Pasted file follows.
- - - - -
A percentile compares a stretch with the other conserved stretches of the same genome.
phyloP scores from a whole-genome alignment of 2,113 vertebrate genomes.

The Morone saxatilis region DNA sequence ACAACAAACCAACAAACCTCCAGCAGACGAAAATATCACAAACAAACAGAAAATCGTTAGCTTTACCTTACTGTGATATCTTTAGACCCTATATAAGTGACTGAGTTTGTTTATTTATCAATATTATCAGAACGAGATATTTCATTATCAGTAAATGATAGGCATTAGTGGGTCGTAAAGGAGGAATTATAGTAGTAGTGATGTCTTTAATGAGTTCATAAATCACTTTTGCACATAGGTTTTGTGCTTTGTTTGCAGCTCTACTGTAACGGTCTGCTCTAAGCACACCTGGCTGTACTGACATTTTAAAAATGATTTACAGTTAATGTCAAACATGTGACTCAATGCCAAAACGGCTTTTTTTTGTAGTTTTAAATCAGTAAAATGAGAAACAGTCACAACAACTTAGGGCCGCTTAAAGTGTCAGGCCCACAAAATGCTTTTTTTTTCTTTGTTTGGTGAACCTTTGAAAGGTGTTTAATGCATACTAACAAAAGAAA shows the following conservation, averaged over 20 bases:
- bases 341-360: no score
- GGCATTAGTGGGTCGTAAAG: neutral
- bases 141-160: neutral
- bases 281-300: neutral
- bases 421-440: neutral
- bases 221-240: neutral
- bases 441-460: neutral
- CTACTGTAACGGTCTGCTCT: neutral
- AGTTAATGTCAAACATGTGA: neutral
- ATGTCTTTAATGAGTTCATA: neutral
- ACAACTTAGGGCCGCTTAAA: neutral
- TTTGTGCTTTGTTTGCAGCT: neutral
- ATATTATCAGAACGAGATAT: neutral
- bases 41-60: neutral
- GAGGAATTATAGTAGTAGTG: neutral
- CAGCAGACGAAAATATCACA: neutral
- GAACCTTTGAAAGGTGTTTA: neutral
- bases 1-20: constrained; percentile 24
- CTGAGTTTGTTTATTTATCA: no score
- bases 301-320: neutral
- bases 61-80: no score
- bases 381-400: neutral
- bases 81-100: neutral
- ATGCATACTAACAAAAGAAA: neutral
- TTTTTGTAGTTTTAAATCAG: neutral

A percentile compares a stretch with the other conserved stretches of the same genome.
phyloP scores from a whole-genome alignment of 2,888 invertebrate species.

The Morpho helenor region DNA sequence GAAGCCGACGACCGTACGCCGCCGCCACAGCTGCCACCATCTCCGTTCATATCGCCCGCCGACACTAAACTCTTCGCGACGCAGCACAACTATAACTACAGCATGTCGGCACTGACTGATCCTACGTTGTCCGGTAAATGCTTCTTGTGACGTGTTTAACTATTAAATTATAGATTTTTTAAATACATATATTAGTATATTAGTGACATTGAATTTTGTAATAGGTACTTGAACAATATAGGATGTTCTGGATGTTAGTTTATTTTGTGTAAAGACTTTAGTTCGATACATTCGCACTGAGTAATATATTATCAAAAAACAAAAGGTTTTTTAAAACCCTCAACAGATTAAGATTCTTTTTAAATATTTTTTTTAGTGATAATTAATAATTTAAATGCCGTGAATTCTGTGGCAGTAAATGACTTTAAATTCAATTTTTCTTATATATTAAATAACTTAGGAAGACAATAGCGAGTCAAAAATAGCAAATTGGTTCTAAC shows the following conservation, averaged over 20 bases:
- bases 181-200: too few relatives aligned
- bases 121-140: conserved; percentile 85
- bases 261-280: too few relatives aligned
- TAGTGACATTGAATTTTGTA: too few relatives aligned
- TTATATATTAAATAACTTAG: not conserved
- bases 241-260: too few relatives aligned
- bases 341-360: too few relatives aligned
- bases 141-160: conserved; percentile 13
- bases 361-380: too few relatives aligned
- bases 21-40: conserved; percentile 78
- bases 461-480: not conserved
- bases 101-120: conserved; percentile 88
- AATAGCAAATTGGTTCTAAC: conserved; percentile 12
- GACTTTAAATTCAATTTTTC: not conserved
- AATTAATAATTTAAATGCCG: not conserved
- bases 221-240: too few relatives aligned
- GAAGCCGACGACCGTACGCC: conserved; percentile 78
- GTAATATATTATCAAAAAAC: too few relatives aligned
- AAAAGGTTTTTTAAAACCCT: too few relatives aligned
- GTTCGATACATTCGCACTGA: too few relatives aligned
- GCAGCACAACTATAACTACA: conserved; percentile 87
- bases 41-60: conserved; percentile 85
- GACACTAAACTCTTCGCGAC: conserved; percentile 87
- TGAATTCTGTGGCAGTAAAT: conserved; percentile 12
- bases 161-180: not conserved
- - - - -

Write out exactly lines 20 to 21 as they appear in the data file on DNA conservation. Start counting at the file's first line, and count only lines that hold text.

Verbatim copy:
- GAACCTTTGAAAGGTGTTTA: neutral
- bases 1-20: constrained; percentile 24